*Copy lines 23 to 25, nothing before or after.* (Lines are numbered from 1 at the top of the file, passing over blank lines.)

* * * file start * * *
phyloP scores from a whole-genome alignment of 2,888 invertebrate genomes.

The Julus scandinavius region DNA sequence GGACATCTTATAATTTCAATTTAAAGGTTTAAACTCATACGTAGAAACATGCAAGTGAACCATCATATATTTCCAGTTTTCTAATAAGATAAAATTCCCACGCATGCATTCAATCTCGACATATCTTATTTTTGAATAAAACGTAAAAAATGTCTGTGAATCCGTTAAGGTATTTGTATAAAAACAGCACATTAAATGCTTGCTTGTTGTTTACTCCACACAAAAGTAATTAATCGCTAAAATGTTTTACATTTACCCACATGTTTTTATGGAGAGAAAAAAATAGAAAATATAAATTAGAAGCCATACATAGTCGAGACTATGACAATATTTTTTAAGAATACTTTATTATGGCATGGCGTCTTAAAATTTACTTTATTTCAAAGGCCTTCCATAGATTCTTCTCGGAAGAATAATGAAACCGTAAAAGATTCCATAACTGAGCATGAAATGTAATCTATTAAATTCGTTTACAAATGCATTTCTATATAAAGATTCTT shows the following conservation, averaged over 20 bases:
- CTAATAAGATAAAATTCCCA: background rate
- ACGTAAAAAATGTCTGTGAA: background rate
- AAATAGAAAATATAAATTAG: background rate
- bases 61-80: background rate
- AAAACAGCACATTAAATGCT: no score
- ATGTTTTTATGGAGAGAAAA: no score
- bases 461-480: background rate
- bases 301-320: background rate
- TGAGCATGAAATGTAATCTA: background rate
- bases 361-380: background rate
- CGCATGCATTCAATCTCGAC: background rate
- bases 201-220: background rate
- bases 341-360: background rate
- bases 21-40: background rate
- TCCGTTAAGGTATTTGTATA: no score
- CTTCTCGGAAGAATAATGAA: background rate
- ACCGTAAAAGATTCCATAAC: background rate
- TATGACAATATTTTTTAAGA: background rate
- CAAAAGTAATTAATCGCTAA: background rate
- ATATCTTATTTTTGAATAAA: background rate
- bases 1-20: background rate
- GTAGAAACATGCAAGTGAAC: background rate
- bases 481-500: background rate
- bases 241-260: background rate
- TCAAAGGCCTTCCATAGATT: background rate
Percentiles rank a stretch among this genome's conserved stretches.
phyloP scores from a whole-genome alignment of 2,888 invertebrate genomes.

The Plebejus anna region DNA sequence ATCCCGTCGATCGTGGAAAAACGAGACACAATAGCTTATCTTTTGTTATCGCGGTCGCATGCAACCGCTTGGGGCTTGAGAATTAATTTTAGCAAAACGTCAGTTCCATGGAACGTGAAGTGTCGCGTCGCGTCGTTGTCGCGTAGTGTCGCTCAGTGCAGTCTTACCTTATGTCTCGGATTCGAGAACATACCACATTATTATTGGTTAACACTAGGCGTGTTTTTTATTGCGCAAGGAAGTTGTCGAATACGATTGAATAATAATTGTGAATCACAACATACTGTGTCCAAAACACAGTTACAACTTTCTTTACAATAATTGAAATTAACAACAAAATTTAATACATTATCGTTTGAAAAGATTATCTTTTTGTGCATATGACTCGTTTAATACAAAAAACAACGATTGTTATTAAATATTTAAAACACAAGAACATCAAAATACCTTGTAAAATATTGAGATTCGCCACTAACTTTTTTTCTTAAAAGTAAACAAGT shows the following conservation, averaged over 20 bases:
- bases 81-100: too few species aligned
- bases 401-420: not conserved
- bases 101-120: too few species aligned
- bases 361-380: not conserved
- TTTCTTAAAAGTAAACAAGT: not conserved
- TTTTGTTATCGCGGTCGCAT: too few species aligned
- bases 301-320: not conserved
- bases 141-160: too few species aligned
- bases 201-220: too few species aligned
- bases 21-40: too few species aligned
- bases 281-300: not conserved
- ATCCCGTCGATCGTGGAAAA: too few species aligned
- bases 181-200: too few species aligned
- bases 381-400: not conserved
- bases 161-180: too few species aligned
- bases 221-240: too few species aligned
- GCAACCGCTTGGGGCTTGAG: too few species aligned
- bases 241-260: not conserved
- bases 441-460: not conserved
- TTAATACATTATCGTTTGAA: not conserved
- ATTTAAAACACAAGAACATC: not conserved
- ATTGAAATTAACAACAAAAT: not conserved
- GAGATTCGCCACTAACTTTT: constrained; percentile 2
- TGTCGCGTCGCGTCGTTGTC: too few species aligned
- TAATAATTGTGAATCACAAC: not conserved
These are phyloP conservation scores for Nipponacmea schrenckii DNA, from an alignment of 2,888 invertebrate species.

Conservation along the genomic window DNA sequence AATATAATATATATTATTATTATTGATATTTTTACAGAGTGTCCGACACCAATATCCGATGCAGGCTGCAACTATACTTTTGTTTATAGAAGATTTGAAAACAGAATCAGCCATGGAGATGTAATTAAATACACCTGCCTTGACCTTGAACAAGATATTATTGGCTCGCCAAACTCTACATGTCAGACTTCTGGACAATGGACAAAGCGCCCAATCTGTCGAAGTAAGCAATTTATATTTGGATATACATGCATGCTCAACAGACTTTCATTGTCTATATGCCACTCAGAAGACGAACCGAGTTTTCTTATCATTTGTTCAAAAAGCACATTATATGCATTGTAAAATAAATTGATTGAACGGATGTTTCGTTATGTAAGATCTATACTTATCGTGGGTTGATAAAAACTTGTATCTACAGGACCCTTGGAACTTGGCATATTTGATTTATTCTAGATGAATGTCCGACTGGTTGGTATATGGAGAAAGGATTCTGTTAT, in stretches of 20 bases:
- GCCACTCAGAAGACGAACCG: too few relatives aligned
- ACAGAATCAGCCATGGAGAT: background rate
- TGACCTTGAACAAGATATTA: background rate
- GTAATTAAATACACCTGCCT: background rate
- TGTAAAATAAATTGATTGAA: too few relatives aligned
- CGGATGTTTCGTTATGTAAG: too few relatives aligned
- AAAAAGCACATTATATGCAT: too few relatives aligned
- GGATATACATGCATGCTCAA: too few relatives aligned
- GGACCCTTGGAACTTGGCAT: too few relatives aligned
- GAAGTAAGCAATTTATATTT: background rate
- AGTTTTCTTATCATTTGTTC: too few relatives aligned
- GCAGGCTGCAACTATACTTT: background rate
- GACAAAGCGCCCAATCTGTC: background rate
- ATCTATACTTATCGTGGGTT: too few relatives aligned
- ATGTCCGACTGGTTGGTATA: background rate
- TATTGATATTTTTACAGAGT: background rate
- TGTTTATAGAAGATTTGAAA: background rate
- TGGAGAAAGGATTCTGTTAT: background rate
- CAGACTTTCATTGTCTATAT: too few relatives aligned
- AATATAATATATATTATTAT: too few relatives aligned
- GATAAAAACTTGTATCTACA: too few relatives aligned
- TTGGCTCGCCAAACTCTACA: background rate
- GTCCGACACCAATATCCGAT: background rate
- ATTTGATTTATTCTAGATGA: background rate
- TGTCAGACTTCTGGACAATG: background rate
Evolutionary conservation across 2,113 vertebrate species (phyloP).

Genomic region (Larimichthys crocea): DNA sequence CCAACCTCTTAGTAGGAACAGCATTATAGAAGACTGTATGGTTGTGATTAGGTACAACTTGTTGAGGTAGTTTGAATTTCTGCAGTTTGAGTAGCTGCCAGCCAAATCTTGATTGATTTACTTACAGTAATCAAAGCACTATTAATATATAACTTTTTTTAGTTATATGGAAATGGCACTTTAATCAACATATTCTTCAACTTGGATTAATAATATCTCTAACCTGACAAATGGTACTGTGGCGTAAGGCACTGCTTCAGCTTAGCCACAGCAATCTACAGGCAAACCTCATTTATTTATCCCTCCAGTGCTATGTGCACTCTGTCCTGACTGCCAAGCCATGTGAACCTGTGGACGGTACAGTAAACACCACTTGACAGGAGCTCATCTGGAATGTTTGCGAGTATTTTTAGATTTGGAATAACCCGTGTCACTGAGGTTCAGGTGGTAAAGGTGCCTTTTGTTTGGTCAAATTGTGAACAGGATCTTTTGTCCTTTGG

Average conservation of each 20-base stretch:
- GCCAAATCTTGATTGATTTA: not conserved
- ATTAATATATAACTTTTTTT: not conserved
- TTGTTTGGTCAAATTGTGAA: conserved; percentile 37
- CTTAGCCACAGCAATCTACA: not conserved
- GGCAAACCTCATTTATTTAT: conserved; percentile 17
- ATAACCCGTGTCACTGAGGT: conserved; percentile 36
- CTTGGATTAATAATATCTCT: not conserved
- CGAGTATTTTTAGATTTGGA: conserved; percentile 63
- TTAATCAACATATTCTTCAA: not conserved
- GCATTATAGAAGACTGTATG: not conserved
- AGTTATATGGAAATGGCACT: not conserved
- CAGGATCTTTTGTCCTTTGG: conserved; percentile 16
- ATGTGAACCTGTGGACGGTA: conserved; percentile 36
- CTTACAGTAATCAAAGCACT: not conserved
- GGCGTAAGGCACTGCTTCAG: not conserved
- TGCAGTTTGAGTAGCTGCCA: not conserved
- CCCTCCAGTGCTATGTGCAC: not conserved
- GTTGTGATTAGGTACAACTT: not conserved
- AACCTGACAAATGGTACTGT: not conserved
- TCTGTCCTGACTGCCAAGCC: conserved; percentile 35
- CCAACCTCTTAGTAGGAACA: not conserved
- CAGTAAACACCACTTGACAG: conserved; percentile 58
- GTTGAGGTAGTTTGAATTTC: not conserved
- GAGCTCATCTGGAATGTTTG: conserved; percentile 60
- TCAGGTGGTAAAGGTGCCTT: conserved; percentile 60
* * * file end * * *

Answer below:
- bases 1-20: background rate
- GTAGAAACATGCAAGTGAAC: background rate
- bases 481-500: background rate